Monday, May 23, 2011

Isaiah, Chapters 23 & 24: What? You thought predicting the apocalypse was a new thing?

Chapter 23

Tyre, a great trading port in Syria, is doomed to flooding so severe not a building will remain. Other countries, their trading revenue dried up, will howl at the thought of the priestly class taking over the economy as well, because among the many things priests are not good at is economics, which they regard as prostitution.

The people of Sidon are also doomed to wander the earth in exile, BTW.

Chapter 24

Isaiah predicts the apocalypse, and oddly it's not that different from what Harold Camping said would happen: since god promised not to flood the earth again, but never said anything about burning it, this time he's going to follow a scorched-earth policy, then scatter the people all about. Why? Because we haven't been obeying the laws.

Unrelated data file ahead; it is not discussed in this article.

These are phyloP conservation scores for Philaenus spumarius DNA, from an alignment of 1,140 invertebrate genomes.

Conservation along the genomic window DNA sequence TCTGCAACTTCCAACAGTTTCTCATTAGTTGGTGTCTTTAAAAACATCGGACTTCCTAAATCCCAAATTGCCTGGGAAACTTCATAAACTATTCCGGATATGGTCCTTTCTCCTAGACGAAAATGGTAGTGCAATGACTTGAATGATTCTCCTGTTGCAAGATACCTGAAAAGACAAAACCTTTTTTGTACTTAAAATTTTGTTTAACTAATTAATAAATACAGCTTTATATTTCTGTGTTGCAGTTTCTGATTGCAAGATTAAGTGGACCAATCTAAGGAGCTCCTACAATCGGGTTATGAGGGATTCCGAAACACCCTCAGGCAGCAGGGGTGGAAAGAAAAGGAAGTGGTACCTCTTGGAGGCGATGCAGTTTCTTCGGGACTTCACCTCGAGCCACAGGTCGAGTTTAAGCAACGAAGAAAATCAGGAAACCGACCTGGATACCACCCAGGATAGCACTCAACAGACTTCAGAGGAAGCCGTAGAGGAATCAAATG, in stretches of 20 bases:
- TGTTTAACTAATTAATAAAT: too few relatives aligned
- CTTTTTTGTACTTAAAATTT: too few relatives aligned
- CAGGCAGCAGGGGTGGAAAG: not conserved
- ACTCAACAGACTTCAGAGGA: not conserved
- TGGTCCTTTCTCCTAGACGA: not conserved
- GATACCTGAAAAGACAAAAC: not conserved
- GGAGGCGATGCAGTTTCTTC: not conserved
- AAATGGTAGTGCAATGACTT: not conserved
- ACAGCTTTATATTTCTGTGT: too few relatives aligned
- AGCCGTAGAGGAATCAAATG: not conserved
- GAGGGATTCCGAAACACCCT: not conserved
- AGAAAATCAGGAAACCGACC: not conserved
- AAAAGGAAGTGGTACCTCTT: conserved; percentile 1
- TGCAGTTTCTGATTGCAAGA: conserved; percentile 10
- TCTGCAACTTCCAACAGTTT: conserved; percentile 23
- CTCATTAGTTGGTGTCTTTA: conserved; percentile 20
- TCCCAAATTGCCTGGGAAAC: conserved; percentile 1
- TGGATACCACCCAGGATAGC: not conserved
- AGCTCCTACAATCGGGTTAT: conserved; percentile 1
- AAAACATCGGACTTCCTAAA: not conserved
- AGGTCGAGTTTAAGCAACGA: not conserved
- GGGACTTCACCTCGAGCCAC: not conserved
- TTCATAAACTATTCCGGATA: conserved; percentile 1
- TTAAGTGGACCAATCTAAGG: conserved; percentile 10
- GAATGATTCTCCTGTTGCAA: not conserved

Then Isaiah predicts Prohibition: the grapes will wither on the vine, the beer will go sour, and all the parties will stop. People will 'hide' in their 'houses,' which I'm just going to assume is code for 'drink' in 'speakeasies.'

Then, then, when there is nothing else to do and no way to drown their sorrows, They shall lift up their voice, they shall sing for the majesty of the LORD (v. 14) which first of all: BWA HA HA HA! as if in the entire history of banning vices the result has been a 'turning back to god.' Second, how pathetic is your religion that the only way to get people to pay attention is to take away every other source of amusement?

When even that fails, god will get even more dramatic, causing earthquakes. Then he'll arrest all the other gods and the kings (but not, you will note, the priests)and put them in prison. Then the sun and moon will fade and god will rule over the earth. The scorched, ruined, teetotalling earth. Sounds like a blast.

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